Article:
What is a Tsunami?

A tsunami is a series of destructive waves generated by an undersea disturbance such as an earthquake.

Tsunami Facts
  • The North Sumatra Earthquake (December 26, 2004), triggered a tsunami that killed nearly 300,000 people from over 55 countries. It also effected five million people, leaving over one million homeless. The waves were reportedly over 80 feet high.
  • As the tsunami nears the coastline, it may grow to great height and smash into the shore, causing great destruction.
  • Tsunamis can originate hundreds or even thousands of miles away from coastal areas. Local geography may intensify the effect of a tsunami.
  • Although most tsunami waves are less than 10 feet, tsunamis reaching heights greater than 100 feet have been recorded.
  • Tsunamis arrive as a series of successive crests (high water levels) and troughs (low water levels). These successive crests and troughs can occur anywhere from 5 to 90 minutes apart. They usually occur 10 to 45 minutes apart and the wave speed in the open ocean will average 450 miles per hour.
  • Since 1945, more people have been killed as a result of tsunamis than as a direct result of an earthquake's ground shaking. Most deaths during a tsunami are a result of drowning.
  • Tsunamis most frequently come onshore as a rapidly rising turbulent surge of water choked with debris.

Know the Terms
Tsunami Advisory An earthquake has occurred which might generate a tsunami. Hourly bulletins advising of the situation will be issued.
Tsunami Watch A tsunami was or may have been generated, but is at least two hours away. Prepare for possible evacuation if the watch is upgrade to a warning.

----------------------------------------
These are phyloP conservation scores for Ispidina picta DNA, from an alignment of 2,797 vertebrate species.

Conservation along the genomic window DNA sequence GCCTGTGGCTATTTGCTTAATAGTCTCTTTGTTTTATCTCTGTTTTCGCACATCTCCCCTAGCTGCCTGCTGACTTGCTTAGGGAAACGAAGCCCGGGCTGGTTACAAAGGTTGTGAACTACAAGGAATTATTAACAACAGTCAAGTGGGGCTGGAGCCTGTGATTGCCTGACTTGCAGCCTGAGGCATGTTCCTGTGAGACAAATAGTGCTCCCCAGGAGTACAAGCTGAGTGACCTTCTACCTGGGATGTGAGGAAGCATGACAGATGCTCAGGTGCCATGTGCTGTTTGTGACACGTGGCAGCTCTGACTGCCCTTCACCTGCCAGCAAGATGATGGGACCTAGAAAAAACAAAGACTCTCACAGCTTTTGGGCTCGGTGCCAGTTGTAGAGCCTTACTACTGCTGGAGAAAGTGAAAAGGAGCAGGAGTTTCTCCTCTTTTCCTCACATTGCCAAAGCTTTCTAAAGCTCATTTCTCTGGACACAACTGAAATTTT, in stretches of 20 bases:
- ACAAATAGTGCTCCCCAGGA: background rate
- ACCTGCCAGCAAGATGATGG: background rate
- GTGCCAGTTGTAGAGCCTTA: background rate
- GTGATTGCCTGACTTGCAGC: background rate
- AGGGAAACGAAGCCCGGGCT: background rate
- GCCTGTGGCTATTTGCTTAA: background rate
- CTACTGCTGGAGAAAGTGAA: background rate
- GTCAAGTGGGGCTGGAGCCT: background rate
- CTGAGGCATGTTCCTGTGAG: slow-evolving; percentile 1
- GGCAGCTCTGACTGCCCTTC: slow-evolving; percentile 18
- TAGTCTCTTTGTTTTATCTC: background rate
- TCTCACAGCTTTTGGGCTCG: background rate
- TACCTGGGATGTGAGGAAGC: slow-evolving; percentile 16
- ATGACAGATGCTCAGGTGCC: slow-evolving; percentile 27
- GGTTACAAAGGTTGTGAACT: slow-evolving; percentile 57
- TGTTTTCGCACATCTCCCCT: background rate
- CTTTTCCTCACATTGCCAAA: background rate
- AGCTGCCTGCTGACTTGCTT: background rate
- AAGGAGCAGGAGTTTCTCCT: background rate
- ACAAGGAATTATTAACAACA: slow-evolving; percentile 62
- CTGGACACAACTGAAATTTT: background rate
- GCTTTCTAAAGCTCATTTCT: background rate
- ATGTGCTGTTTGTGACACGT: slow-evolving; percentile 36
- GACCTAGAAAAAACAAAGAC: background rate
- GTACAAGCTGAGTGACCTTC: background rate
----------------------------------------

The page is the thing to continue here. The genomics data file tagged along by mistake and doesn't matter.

Tsunami Warning A tsunami was or may have been generated, which could cause damage. People within the warned area are strongly advised to evacuate.

Danger Zones
  • Areas less than 50 feet above sea level and within one mile of the shoreline.
  • Tsunamis can strike anywhere along most of the U.S. coastline.
  • States most at risk within the U.S. include: Hawaii, Alaska, Washington, Oregon, and California
Warning and Danger Signs
  • Tsunamis may be caused by an underwater disturbance or an earthquake. People living along the coast should consider an earthquake or a sizable ground rumbling a warning signal.
  • A noticeable rise or fall in coastal waters.

Actions to Consider

BEFORE
  • Avoid living within several hundred feet of the coastline.
  • Make a list of items to bring inside in the event of a tsunami advisory.
  • Assemble an emergency supply kit.
  • Follow flood preparedness precautions.
  • Have an engineer check your residence and advice on ways to make it more resistant to tsunami water.
DURING
  • Find protection for you and your family when an earthquake strikes. When the shaking stops, gather your family members and evacuate quickly to higher ground away from the coast. Leave everything else behind. A tsunami may be coming in minutes.
  • Avoid downed power lines and stay away from buildings and bridges from which heavy objects might fall during an aftershock.
  • If you hear an official tsunami warning or detect signs of a tsunami, evacuate at once to higher ground.
  • Stay away from the beach. If you can see the wave you are too close to escape.
  • Do not assume that when the first wave passes, the danger is over. Additional waves may follow.
AFTER
  • Provide first aid and CPR if trained to do so.
  • Return home only after authorities advise it is safe to do so.
  • Stay out of your residence if water remains around it. Tsunami waters, like flood waters, can undermine foundations, causing buildings to sink, floors to crack, or walls to collapse.
  • Watch out for animals, especially poisonous snakes that may have come into buildings with the water.
  • Open the windows and doors to help dry the residence.
  • Shovel mud while it is still moist to give walls and floors an opportunity to dry.
  • Report property damage to your insurance agent immediately.
Did You Know...
The enormous energy of a tsunami can lift giant boulders, flip vehicles, and demolish houses.
Flooding can also occur during this event. Please review handouts on "floods". Contact your local or Installation's Office of Emergency Management for more information.